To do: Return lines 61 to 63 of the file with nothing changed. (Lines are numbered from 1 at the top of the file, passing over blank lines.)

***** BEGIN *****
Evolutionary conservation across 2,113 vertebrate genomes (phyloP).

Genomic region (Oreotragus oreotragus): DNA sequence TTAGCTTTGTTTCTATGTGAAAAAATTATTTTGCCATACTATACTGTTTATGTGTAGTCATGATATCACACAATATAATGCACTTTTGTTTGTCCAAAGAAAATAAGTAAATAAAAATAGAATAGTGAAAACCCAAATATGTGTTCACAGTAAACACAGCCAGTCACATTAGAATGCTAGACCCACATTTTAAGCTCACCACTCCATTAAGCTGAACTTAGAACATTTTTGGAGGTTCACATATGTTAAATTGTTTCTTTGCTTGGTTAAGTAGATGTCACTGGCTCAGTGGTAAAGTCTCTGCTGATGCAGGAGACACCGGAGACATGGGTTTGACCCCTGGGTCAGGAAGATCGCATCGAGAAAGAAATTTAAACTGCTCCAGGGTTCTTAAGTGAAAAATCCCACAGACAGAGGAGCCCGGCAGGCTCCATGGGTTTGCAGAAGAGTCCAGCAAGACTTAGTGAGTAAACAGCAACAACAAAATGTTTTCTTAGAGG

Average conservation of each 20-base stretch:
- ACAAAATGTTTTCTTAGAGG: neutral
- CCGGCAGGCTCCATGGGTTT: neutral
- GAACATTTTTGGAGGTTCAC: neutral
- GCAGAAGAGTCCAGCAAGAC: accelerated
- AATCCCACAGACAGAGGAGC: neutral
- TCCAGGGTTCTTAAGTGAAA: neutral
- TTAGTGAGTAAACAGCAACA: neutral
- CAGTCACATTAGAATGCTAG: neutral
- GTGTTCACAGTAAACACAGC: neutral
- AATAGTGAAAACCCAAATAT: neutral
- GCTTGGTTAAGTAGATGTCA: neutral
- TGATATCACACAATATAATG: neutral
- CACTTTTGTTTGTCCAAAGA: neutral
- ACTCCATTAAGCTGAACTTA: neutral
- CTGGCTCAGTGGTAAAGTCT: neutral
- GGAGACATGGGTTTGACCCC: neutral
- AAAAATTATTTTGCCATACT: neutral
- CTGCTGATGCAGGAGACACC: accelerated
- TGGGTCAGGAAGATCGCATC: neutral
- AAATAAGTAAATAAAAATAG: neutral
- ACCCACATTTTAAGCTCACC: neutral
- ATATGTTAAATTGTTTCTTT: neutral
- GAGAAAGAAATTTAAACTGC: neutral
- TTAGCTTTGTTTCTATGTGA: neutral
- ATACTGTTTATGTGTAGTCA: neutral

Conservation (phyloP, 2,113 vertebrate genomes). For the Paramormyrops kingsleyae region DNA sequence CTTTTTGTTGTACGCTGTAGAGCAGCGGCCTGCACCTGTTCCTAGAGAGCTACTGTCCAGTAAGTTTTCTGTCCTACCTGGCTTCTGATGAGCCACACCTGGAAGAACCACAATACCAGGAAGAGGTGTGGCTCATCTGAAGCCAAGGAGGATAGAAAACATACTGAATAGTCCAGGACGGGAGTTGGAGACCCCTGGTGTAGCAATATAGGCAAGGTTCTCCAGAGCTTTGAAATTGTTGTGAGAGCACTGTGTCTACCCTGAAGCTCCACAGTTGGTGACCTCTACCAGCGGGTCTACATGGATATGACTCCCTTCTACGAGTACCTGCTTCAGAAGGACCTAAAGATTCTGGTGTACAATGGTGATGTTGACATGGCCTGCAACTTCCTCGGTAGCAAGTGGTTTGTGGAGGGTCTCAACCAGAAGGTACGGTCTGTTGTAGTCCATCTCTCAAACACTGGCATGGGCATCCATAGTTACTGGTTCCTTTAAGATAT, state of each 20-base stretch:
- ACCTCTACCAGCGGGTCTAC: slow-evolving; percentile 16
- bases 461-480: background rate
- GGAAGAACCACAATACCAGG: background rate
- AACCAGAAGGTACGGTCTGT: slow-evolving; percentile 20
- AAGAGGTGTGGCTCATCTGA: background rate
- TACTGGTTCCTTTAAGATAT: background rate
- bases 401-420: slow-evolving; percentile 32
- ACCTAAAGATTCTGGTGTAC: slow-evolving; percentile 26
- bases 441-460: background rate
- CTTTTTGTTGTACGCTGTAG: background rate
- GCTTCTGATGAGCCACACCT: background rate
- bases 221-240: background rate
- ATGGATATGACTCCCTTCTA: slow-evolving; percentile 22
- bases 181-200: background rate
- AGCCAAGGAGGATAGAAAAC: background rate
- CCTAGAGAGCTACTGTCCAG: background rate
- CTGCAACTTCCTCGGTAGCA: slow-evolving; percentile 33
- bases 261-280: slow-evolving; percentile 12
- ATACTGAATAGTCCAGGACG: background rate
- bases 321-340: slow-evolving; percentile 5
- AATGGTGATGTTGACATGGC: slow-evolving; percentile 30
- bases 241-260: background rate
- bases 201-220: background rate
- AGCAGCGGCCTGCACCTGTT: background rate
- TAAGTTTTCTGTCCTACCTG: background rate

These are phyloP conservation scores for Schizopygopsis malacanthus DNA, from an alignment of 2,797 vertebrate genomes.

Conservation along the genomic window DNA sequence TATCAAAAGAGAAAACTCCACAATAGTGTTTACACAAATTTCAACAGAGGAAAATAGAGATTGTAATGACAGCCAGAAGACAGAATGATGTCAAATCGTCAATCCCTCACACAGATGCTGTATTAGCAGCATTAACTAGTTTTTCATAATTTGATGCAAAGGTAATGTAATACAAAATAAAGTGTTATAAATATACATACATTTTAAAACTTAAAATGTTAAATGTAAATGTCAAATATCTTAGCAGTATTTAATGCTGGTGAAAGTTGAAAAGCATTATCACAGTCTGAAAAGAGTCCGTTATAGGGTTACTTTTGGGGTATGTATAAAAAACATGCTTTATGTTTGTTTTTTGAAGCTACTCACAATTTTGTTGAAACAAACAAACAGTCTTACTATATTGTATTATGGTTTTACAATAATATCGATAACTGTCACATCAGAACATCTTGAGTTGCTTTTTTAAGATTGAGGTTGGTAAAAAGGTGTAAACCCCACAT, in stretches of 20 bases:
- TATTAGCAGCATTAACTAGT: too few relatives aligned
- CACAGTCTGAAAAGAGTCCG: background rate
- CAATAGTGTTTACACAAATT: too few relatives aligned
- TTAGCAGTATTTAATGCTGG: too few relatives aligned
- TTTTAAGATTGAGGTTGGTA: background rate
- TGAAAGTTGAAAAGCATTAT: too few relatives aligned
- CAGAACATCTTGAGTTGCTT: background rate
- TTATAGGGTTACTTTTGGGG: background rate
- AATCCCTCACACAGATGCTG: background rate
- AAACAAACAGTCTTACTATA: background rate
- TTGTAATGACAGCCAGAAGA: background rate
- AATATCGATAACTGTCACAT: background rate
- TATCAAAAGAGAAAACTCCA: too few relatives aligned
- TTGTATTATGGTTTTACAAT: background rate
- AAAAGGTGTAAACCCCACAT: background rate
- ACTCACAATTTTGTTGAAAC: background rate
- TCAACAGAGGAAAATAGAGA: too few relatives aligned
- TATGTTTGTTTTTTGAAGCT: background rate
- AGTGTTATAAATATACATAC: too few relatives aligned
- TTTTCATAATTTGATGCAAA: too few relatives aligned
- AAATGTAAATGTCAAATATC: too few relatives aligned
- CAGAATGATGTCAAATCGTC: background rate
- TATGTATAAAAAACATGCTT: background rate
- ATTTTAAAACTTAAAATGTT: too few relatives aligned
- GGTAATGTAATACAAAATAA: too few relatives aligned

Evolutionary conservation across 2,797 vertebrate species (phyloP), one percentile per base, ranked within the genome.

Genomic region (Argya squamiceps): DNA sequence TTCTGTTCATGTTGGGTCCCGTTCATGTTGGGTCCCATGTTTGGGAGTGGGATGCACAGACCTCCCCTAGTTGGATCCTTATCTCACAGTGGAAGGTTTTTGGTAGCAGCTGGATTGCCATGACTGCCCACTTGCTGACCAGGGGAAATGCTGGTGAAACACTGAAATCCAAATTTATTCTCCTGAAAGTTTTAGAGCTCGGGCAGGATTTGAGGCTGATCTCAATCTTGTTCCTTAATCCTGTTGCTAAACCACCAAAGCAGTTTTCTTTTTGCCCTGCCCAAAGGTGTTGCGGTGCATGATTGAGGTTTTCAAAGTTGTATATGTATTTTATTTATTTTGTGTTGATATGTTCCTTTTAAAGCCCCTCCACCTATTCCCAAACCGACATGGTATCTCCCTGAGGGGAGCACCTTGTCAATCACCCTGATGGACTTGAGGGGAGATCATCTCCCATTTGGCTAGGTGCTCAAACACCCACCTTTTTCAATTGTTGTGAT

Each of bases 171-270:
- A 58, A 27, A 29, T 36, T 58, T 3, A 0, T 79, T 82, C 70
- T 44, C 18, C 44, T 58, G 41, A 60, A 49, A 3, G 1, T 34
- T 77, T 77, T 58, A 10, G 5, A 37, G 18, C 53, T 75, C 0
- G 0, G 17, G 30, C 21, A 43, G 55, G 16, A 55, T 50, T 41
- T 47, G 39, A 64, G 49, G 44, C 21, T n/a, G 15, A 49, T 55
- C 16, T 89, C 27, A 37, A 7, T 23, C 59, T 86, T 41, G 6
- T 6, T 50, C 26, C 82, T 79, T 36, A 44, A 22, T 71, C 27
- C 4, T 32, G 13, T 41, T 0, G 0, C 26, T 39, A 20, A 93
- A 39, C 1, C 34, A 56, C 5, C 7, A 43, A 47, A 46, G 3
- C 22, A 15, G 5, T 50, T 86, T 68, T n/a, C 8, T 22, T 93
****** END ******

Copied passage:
- TTTTAAGATTGAGGTTGGTA: background rate
- TGAAAGTTGAAAAGCATTAT: too few relatives aligned
- CAGAACATCTTGAGTTGCTT: background rate